And we come back to that question of authenticity....
There is a proverb in Ghana that says, “one should not believe all stories narrated by a solitary traveler.” Considering biased, inaccurate travel memoirs such as Henry Morton Stanley’s Through The Dark Continent and many others who have contributed to poor representations of the “cultural other,” I could not agree more. However, I do think that the one traveler in our proverb has the capacity to narrate several different stories, and I think my experience is an example of how that could be possible.
Clifford Geertz is well known for his idea of “thick description,” the concept that having several layered meanings and interpretation is what gives ethnography a dimensional richness. There is a concept in film that Professor Benjamin Unguren spoke on at the 2010 BYU Inquiry Conference called the “iterative film.” By showing a film, and then filming the reactions of the subjects watching a film about themselves, you are essentially able to give your representation more dimension. Can we not do this in writing by integrating other mediums and viewpoints? Maybe I am harsh on Stanley, given that his one medium and viewpoint was much more limited than what we currently have access to, but is it not time that we take advantage of these new opportunities to enhance our own experiences and refine our limited portrayals of it?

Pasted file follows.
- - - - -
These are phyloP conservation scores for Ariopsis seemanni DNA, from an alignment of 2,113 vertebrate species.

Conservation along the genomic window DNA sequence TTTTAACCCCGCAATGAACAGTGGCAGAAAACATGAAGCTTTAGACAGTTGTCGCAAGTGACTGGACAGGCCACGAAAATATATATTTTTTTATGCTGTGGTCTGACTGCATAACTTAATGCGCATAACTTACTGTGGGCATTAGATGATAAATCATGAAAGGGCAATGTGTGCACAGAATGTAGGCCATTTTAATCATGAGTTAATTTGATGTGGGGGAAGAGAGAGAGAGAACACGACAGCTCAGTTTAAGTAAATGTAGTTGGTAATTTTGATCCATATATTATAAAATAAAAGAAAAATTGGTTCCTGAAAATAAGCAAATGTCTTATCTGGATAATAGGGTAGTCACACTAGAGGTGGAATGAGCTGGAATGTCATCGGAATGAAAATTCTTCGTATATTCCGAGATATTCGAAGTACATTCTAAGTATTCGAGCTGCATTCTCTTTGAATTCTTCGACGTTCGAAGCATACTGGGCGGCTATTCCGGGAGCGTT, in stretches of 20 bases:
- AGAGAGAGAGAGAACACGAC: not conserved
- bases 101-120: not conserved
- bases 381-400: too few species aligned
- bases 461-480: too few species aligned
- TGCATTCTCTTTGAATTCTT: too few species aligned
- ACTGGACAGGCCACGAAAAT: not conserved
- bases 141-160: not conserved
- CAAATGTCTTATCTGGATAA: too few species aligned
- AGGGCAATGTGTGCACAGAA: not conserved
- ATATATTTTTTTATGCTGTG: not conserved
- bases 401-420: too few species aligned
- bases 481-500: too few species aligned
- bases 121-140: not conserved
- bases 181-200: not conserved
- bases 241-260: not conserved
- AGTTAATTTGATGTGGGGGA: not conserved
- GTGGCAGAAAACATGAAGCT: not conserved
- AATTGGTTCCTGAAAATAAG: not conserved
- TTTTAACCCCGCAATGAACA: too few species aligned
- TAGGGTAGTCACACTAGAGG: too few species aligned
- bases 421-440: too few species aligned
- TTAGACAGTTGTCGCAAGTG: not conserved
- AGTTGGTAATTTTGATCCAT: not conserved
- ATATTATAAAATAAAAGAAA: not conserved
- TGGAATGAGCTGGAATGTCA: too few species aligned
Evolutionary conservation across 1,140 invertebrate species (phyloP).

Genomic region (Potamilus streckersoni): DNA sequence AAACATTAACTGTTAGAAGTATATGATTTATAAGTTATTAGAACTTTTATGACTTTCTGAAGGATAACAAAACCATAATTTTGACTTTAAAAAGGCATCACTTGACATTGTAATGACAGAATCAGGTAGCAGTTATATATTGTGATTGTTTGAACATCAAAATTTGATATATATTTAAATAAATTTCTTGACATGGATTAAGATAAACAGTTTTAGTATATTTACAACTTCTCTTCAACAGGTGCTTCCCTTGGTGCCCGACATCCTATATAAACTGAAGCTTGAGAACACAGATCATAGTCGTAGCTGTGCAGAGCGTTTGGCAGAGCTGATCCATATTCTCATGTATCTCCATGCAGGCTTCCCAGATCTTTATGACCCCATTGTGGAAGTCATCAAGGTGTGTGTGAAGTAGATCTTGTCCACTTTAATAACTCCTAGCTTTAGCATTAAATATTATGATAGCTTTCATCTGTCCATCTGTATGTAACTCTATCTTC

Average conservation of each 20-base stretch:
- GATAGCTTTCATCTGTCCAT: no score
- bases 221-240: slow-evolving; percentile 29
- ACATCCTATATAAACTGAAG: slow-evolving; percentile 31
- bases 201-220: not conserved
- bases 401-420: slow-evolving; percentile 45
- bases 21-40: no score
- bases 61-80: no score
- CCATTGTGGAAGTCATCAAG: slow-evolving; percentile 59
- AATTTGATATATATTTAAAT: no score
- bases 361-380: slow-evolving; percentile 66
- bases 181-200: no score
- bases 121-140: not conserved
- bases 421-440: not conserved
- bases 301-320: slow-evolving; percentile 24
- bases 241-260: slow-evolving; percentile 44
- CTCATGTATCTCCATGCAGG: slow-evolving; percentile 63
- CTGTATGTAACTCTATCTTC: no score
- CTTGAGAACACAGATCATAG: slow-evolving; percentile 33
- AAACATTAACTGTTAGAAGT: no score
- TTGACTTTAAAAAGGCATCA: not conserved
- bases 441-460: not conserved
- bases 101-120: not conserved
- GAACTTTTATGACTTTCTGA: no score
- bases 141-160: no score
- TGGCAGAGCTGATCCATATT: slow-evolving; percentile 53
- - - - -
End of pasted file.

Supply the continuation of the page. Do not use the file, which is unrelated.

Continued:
While we must understand how fragile the nature of experience is (which is evident based on how different my experience could be depending on the avatar and medium I chose), recognizing that we can get a more accurate representation when we combine a few different viewpoints and mediums could be beneficial as we continue to undergo the process of writing creative nonfiction, and travel writing in particular. Of course we can never have a completely authentic telling of an experience, but by adding more dimension to our representations this approach might get us one step closer.